night, said Winston Rall, a fire information officer.
        Firefighters had spent the weekend digging new fire lines and
        burning out areas between the lines and the fire, said Pam
        Sichting, another spokeswoman.
        Monday morning, fire officials relaxed the evacuation order to
        allow residents to return home if they must leave for some reason,
        she said. Previously, residents who refused to evacuate could not
        leave their homes and then return.
        About 900 firefighters were assigned to the fire complex in
        central Washington. The Pot Peak fire held steady at 15,500 acres
        and was 85 percent contained. The Sisi Ridge fire was 360 acres, 90
        percent contained.
        All three fires in the complex were started by lightning - the
        Pot Peak fire on June 26 and the Deep Harbor and Sisi Ridge fires
        on July 19. The Deep Harbor fire burned a dock and picnic shelter
        at a campground.
        Aided by a Monday night wind and thunder storm, the Mill Canyon
        fire 25 miles northwest of Spokane began spreading north along the
        deep canyon.
        "We evacuated a few people out," said Dale Warriner, a state
        Department of Natural Resources spokesman. He did not have specific
        figures.
        As many as eight homes could be in the fire's path.
        Some 60 state fire crews arrived Monday to relieve local
        firefighters who had been battling the Mill Canyon fire, estimated
        at 700 acres. It started Sunday.
        Active wildfires in Washington state have burned across more
        than 40,000 acres.
        The Elk Heights fire between Cle Elum and Ellensburg held at 370
        acres Monday night with 90 percent containment despite stubborn 30
        mph winds, fire information officer Cynthia Reichelt said.
        The fire had burned two homes and a workshop about 5 miles
        northwest of Thorp, between state Highway 10 and Interstate 90. It
        was believed to have been set by a serial arsonist on Friday,
        making it the 11th blaze started by a firebug in central
        Washington's Kittitas County in the past two months.
        The fire has been threatening about 230 homes along its
        perimeter, but about 100 evacuated residents were allowed to return
        home Sunday.
        About 260 firefighters were working on it. No injuries were
        reported.
        A 1,930-acre fire burning a mile southeast of Elmer City in
        northcentral Washington was expected to be fully contained Tuesday.
        The human-caused fire, which started last week, destroyed one
        outbuilding.
        The Rattlesnake Peak fire 40 miles west of Yakima has burned
        about 373 acres. The lightning-caused fire was burning in heavy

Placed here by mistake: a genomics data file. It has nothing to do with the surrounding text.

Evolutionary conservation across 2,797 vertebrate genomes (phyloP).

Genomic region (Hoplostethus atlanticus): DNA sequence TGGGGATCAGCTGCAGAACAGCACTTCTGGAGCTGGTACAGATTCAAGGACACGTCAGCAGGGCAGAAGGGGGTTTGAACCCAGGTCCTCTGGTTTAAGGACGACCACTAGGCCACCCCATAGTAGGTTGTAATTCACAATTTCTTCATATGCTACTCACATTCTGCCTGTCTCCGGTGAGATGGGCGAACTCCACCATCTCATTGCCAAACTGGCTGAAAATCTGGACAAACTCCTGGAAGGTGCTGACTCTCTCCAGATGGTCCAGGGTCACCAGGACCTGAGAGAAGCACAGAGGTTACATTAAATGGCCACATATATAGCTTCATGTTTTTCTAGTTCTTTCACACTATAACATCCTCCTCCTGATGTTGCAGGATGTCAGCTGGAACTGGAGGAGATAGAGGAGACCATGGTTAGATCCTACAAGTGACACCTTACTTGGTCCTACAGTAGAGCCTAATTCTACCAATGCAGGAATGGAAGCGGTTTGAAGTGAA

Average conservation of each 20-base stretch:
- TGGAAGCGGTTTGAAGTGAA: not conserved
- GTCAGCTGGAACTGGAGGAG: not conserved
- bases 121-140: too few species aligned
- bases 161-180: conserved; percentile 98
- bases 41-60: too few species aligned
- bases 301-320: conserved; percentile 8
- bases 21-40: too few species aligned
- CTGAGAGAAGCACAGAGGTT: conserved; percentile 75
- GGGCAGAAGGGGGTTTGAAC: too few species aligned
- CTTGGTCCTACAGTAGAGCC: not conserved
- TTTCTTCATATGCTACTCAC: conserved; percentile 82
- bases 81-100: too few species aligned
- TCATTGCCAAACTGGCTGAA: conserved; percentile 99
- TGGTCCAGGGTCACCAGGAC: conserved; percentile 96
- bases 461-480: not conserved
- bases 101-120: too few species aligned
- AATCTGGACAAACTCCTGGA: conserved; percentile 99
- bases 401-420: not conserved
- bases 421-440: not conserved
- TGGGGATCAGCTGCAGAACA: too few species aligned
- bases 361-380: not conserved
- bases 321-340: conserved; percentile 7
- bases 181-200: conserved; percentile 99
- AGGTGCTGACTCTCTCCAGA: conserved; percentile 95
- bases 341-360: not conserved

fuel in an area that had not burned for 60 years.

        (Copyright 2004 by The Associated Press. All Rights Reserved.)
        Proudly serving as the IACOJ Minister of Information & Propoganda!
        Be Safe! Lookouts-Awareness-Communications-Escape Routes-Safety Zones

        *Gathering Crust Since 1968*
        On the web at www.section2wildfire.com

        Comment


        • #34
          August 3rd

          CHELAN, Wash. (AP) - Firefighters were worried Tuesday about the
          possibility of new fires after storms swept across Eastern
          Washington, pounding the region with lightning strikes.
          About 1,500 lightning strikes were reported across Washington
          state during an overnight storm Tuesday, with most of them east of
          the Cascades, said Roger Peterson, spokesman for the Northwest
          Interagency Coordination Center in Portland, Ore.
          Smoldering fires caused by lightning could linger for days
          before they are spotted, he said.
          "There's definitely that potential, and local resources will be
          definitely watching for that over the next couple of days,"
          Peterson said. "The local crews so far this year have been very
          successful on initial attack and keeping those fires small. That's
          been the good news."
          Strengthened by winds, the Mill Canyon fire 25 miles northwest
          of Spokane forced the evacuation of 12 residences, said Dale
          Warriner, a state Department of Natural Resources spokesman.
          He did not have an exact number of how many people had been
          evacuated. About 100 firefighters were assigned to the human-caused
          fire, which was estimated at 1,100 acres and was 55 percent
          contained.
          Gusts of up to 30 mph threw sparks across fire lines at the
          23,120-acre Deep Harbor fire near Lake Chelan, starting four new
          blazes that firefighters scrambled to put out early Tuesday.
          "That kind of gave our night crew a little bit of fits," fire
          spokesman Greg Thayer said.
          Containment was estimated at 35 percent Tuesday night. Two other
          fires in the same complex had not grown: the Pot Peak fire remained
          at 15,500 acres, while the Sisi Ridge fire was at 360 acres.
          About 900 firefighters were assigned to the fire complex.
          All three fires in the complex were started by lightning - the
          Pot Peak fire on June 26 and the Deep Harbor and Sisi Ridge fires